The Somalia Hangover

Somali troops fired on rioting civilians in the capital city of Mogadishu today, resulting in at least two deaths. The riots broke out over soaring food prices -- the result of a global food crisis that has triggered similar violence from Haiti to Bangladesh. And the shootings illustrate the increasing likelihood that we will see more violence erupt over the food crisis in coming weeks and months.

Early dispatches indicate that the protesters were rioting against the government's ineffective (or non-existent) efforts to alleviate the crisis and certain merchants' refusal to take Somali currency. The soldiers allegedly opened fire in an attempt to impose order on the crowds, which are said to have numbered in the tens of thousands.

The AP report notes that Somalia has existed without a functioning government since 1991. Ironically, today's riots took place in the same Bakara market that served as the central battleground during the famous "Black Hawk Down" battle between U.S. forces and Somali fighters in 1993. That fighting ended the last major international humanitarian mission in Somalia. Given the state of unrest there today, and past experience, further direct aid seems unlikely.

Despite our lingering hangover from the 1993 intervention, however, we cannot afford to ignore the volatile combination of instability, citizen unrest, competition over food, and the presence of Al Qaeda-affiliated terrorists in Somalia. This failed state sits at the crossroads between Africa and Southwest Asia. If left unattended, it will become a major sanctuary for global terrorists. And, if left unassisted, Somalia's people will spill over into bordering states, destabilizing them and causing secondary effects throughout the region.

As I write this, America's legions remained tied down in Afghanistan and Iraq, with no end in sight to those conflicts. And here we have another strategic cost of those wars -- the inability for America to project ground combat forces anywhere else because of our commitments to Iraq and Afghanistan. We might surge a carrier battle group to Myanmar, to provide aid in the wake of the recent cyclone, but that's about all we can muster right now. Absent the full mobilization of America's active and reserve forces, we have no ability to conduct sustained operations anywhere else because of Iraq and Afghanistan.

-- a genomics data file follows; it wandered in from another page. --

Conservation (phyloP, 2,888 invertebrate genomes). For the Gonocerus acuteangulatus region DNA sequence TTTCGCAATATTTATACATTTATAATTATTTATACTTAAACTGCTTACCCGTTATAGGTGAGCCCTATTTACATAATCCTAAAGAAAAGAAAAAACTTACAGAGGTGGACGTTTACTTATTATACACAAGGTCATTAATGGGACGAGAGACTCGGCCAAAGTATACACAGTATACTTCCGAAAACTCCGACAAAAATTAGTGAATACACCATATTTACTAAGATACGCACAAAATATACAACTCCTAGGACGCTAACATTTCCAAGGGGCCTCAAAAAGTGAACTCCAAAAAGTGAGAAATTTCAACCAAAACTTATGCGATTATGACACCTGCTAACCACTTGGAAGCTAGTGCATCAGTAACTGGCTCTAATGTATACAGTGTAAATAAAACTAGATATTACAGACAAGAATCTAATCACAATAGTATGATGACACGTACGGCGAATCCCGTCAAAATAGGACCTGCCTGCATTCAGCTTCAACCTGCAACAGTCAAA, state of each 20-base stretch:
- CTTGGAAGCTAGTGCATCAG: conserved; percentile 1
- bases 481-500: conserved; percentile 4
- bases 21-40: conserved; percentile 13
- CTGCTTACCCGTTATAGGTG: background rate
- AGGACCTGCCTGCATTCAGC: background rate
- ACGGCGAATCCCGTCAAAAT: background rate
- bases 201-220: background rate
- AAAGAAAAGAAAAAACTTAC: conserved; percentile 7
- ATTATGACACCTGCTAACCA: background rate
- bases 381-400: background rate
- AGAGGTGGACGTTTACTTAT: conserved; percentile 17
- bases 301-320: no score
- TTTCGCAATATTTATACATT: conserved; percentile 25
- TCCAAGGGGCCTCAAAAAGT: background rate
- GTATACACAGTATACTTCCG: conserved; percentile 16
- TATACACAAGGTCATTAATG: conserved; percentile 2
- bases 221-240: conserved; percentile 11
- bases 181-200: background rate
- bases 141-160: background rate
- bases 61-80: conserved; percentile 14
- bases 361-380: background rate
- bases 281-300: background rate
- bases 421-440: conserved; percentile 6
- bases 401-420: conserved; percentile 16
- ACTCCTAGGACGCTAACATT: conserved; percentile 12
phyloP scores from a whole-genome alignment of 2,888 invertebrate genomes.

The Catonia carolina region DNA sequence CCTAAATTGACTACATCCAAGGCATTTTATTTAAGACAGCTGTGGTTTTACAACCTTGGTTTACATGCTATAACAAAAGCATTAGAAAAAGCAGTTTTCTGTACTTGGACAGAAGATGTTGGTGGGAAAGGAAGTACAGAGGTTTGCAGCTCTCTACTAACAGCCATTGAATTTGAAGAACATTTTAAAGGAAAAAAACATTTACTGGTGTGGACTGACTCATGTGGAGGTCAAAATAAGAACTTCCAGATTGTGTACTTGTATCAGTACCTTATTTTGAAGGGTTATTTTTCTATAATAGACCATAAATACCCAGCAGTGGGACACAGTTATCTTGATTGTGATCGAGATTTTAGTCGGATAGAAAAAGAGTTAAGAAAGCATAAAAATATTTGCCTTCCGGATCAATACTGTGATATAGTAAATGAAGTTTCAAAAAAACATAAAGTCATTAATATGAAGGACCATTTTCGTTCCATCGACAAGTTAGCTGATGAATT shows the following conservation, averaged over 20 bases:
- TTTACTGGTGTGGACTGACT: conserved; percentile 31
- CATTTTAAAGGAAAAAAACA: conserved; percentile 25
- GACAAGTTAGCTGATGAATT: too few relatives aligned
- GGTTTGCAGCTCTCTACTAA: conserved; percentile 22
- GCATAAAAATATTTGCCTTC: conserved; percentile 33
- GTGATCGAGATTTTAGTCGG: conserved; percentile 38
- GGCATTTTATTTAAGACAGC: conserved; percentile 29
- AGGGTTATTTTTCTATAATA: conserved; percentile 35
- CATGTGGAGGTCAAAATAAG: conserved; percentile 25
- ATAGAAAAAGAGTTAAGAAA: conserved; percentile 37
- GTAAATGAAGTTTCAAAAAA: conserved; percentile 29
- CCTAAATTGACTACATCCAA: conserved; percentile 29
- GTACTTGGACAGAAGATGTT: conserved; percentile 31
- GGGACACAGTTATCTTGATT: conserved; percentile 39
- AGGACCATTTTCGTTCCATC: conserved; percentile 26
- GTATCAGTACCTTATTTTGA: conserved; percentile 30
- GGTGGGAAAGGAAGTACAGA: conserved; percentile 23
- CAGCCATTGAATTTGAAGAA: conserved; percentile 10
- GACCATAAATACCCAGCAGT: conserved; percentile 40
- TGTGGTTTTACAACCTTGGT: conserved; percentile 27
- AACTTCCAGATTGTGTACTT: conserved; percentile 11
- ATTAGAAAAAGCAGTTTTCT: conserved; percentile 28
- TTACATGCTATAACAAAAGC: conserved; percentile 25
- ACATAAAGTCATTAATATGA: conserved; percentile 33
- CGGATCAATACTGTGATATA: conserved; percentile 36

By Phillip Carter |  May 5, 2008; 9:18 PM ET  | Category:  Emerging Conflicts
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Strongly disagree with you here Phil when you write: "This failed state sits at the crossroads between Africa and Southwest Asia. If left unattended, it will become a major sanctuary for global terrorists".

At least in so far as your calling for American involvement. The present admin is too ignorant, too corrupted, and too arrogant to be relied on for anything. Other than to provide the wrong prescription for what ails ya. And then to lie about its failure to work.

Stay away from the place. Look what America's latest advice got us. Ethiopian troops in a nation that hates them. Seen, rightly or wrongly, as a tool of America. Look at the reputation we are building for ourselves in the world. A reputation that inevitably brings about a sharp decrease in our ability to project 'smart power'. And 'smart diplomacy'. Nothing could turn this into a high profile terrorist base than to turn it into an America v. the bad guys site.

Posted by: jonst | May 6, 2008 5:32 AM

"This failed state sits at the crossroads between Africa and Southwest Asia. If left unattended, it will become a major sanctuary for global terrorists".

Phil. I am sure you saw these articles, US successful attacks of AQ leaders in Somali

http://ap.google.com/article/ALeqM5jG7cUMNiE55gJVZnvsAxLR411VGQD90D46M80

Don't worry about it brother, there must be something going on. The last thing we need is a huge force there to mess things up. Perhaps a small, more discrete force is all we need there and many more places.


Posted by: bg | May 6, 2008 7:09 AM

Phil, further on the subject,strategically, you are right. We do need look beyond the next US election (which is usually the extent of US foreign policy foresight), and consider where the sanctuary might move to if we are allowed to one day work with Pakistan to clear out the sanctuary. We should make an effort today to establish the intelligence infrastructure that we need in places that could one day become a sanctuary so that we are being proactive, instead of reactive.

But right now, I am more worried about the current known sanctuaries that we can't touch, such as the FATA and other lawless regions of Pakistan along the AFG and PAK border. Until we find a way diplomatically to have more direct involvement in Pakistan, we will continue to cut off the heads of the hyrda as it ventures out of the safe area, only to watch another one regenerate in their sanctuary.